If natural transitions happen for no reason, might life still have a purpose in a universe that is itself as divine as anything could be? We prefer to think that life’s advent isn’t accidental, that the hardships we face and the injustices we witness are for a greater good; otherwise, anomalous, sentient creatures may not belong in the universe and the cost of our remaining here would be the tragic one that we should suffer pangs of alienation. This is in fact the underlying message of Eastern religions like Hinduism, Buddhism, and Jainism as well as of Gnosticism which influenced Christianity: the universe is flawed and noble creatures should seek moksha, liberation from the natural cycle of rebirth or from the original sin of being greedy mammals. Other religions such as Judaism and Taoism are, in effect, more apologetic for the true god’s monstrousness in that they proclaim we should make our peace with how the world works. Perhaps the world needs healing, as in the Jewish concept of tikkun olam, but the faith is that God’s creation is fundamentally good and thus the attempt to transcend it is blasphemous, even satanic. Surprisingly, modern, technoscience-driven societies side with the former, anti-nature religions. Lacking any rational plan, we unsustainably consume the planet’s resources, like tumors, and we obsessively uproot the world’s wild places, preferring artificial habitats that we devise. This is the secular form of moksha. Instead of meditating and practicing asceticism to free our consciousness, we free our bodies by using scientific knowledge to drastically alter our environments.
Whether this confluence counts as a clue to our life’s meaning depends, again, on what we want when we pose the question. The naïve wish is the theistic one according to which we should feel at home in the world, comforted by the faith that a higher power has our back. In the modern context, that faith is anachronistic and the true god is discovered to be omnipresent indeed, hiding in plain sight as monstrous nature, as our primordial nemesis. What we should do, then, must begin as a response to this dire position of ours in the inhuman cosmos. H. P. Lovecraft worried that the noble response—to learn how nature works—is nevertheless counterproductive since the scientific discoveries lead to disasters, including the scientist’s madness. Like Nietzsche, though, he implicitly trusted in the utility of his cosmicist message, since he published stories to popularize the sense of nature’s horrific weirdness. Nietzsche himself argued, in effect, for neo-Taoism combined with a Romantic faith in the power of art to enchant by way of a postmodern myth of our potential greatness. Monstrous nature evinces a savage, hideous will to power, and some of us can overcome our disgust and embrace our role as avatars of the cosmic will.
Whatever the particular meaning of life might be, the best way of life depends on our real position in the world. Nature at large is absurd, but the character of that absurdity inspires us to seek meaning in transcendence. Return to the teleological analogy of artifacts. The shovel has a function because it’s built to achieve the designer’s goal. This relation of a match between what something does and what someone intends is the basis for teleological value. The artifact’s purpose is to be like its ideal type, to strive, as it were, to be nearer to the mark. There’s no such basis for a post-scientific purpose of life, because scientists discover that living things are marginal in the universe’s evolution. Instead of approximating Platonic Forms or God’s intentions, sentient creatures are at odds with the rest of the world. Instead of being at home on Mother Earth, as in the ancient mythopoeic vision, living things are like the proverbial child who’s lost in the woods. While our purpose can’t, then, be handed to us, since natural forces have no hands, the world’s indifference imposes a great ambition upon us so that the atheistic, hypermodern meaning of life isn’t arbitrarily subjective after all. Our task is plainly to oppose nature with the alternative worlds we create, and we should do this because of nature’s monstrous absurdity which would otherwise pass uncontested.
This idea of existential revolt, popularized by the likes of Albert Camus, might seem juvenile. Indeed, the stereotype of existential philosophy construes it as so much whining that was hitherto tolerated only because the majority of it transpired as a way of lamenting the Second World War. But as I said, the revolt in question long predates that modern context, originating in the West with the progressive myth of Prometheus and the Gnostic one of the fallen, rebel angels, and having been practiced globally by world-weary ascetics for thousands of years. Indeed, life’s antagonistic relation to the environment is rooted in biology, as shown by Schrodinger’s What is Life?, which posits that an organism resists entropic decay through homeostasis, by maintaining information within the body that’s kept from the external noise. Life’s revolt begins, then, with the formation of the first membrane or barrier against the world’s indifference. The evolution of consciousness and intelligence adds to the body’s interior a mental alternative to nature’s mindlessness. Indeed, the kernel of truth in Plato’s speculation about ideal Forms is that every concept has a normative aspect, meaning that when a thinker maps part of the world, she inevitably simplifies and idealizes, ignoring some details and focusing on those of interest such as the factors that could be used to achieve her goals.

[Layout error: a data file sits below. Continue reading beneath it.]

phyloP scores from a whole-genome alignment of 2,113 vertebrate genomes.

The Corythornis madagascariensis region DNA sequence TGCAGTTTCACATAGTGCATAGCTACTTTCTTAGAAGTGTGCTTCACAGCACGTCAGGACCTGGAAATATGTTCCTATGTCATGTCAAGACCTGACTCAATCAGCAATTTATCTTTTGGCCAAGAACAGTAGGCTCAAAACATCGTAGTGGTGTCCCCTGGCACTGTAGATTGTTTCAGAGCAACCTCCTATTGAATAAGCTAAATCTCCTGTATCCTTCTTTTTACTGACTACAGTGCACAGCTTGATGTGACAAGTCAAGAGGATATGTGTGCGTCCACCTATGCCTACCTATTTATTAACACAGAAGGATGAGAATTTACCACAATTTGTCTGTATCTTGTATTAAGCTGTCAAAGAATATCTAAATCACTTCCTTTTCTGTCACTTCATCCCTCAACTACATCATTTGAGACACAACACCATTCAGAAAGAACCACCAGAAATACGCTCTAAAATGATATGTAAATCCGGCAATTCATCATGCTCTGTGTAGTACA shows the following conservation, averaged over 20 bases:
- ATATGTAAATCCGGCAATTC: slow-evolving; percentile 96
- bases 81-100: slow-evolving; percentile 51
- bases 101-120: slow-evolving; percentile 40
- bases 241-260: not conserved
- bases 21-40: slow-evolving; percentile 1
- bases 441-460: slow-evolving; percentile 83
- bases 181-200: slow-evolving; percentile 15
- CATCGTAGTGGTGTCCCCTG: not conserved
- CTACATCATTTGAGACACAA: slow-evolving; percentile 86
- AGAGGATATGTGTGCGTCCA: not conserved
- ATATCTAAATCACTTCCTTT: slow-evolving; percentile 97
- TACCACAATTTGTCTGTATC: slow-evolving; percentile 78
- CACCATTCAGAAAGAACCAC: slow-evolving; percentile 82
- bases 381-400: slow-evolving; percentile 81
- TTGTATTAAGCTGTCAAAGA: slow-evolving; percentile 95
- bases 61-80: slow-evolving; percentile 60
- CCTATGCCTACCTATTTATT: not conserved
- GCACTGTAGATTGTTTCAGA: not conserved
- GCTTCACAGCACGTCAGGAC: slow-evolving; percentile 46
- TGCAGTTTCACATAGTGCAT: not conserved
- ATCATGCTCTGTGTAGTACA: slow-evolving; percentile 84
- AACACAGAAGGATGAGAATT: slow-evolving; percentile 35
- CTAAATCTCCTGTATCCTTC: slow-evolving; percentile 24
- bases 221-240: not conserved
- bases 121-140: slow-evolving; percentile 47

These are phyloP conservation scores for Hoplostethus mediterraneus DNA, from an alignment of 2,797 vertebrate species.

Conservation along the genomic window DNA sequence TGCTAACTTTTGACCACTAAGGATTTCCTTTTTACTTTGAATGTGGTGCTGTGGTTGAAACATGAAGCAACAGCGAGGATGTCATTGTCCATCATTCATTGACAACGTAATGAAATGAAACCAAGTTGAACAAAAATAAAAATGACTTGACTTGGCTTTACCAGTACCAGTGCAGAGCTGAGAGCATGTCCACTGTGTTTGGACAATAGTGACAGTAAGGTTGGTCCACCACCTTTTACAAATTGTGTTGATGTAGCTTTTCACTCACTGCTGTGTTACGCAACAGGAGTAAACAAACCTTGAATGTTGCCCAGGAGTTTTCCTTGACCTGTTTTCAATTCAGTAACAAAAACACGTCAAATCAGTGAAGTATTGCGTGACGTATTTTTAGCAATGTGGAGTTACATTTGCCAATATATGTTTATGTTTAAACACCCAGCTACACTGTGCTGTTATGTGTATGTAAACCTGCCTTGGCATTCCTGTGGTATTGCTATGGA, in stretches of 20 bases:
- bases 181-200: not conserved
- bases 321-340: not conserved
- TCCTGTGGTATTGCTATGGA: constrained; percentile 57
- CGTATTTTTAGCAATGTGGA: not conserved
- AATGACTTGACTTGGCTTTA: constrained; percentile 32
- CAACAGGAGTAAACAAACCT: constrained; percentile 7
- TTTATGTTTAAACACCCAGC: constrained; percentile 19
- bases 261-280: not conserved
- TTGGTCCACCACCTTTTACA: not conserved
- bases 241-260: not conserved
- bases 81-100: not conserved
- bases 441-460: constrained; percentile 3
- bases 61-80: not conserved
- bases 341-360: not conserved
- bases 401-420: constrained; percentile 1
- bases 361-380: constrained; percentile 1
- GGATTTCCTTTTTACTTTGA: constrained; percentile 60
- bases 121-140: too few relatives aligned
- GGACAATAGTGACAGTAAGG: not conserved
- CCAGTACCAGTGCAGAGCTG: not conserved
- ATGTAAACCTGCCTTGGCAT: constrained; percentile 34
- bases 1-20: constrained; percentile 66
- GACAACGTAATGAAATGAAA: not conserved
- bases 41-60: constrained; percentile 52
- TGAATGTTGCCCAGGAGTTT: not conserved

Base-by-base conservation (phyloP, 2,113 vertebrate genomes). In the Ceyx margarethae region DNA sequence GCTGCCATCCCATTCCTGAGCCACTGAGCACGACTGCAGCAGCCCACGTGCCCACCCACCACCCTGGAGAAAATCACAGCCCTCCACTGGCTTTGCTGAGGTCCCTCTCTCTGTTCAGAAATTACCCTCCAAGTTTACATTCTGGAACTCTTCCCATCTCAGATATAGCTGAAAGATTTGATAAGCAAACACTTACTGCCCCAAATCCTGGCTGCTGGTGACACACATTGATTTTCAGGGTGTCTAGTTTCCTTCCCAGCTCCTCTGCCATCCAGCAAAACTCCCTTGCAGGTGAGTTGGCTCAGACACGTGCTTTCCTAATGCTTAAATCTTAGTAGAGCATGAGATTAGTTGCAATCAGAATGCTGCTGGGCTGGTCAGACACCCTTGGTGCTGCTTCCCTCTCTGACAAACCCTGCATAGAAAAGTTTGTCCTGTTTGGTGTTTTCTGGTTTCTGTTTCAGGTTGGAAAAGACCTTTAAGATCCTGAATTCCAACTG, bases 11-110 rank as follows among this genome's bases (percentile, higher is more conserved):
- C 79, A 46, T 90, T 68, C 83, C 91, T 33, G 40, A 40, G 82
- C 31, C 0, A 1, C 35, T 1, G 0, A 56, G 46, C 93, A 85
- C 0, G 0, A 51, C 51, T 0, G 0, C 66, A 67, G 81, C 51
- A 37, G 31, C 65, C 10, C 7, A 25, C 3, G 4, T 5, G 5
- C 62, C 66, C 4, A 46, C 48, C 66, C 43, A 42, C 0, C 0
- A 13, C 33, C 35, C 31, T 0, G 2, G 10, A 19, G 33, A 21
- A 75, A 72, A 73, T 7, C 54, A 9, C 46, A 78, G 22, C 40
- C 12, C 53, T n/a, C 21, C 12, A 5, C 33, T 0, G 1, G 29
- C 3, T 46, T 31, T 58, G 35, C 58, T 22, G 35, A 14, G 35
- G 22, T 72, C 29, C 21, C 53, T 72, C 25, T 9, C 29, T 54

Thus, it’s not just the jaded, pipe-smoking, beret-wearing aesthete who scoffs at the world, but each one of us who prefers to think of alternatives to reality—which we do whenever we entertain a thought of how things should be, instead of deferring to what’s actually before us. Not even the simplest, most robotic animals defer in that respect, since they invariably treat phenomena as being ready-to-hand, in Heidegger’s sense, meaning that they interpret them in practical, life-centric terms. The brain is structured not to digest every iota of information it receives through the senses, but to translate and to filter that information to provide us with a useful map. That mental map isn’t itself an alternative to hideously-complex nature, but it enables us to displace the natural world with our machines, cities, ideologies, and other artifacts. That displacement is the existential revolt, the hypermodern moksha, the science-centered meaning of life.
When we wonder about the point of life in general and we realize that science’s deflationary view of the world renders the question itself nostalgic, we should look closer at what the technoscientific enterprise is both demonstrating and accomplishing. Nature is palpably divine, albeit freakishly mindless in its staggering creativity, and our counter-creations continue the work done by the anomalous, organic processes in our bodies, namely the production of precious bastions that breathe life and purpose and value into our true god’s sprawling, undying carcass. We want our purpose in life to derive from the nature of reality, not to be a matter of mere taste. That derivation happens with or without the traditional God. If the premier twenty-first century religion is bound to be pantheistic, that is, atheistic and scientifically informed, its practitioners will trust in the sacredness of the technoscientific project to replace the inhuman wilderness that’s forced on them, with an alternative world that embodies their uncanny ideals. We ought to attempt to slay the cosmic dragon so that its strangely gratuitous and impersonal system will stand opposed somewhere for at least some fleeting moment in the unfathomable vastness of space and time.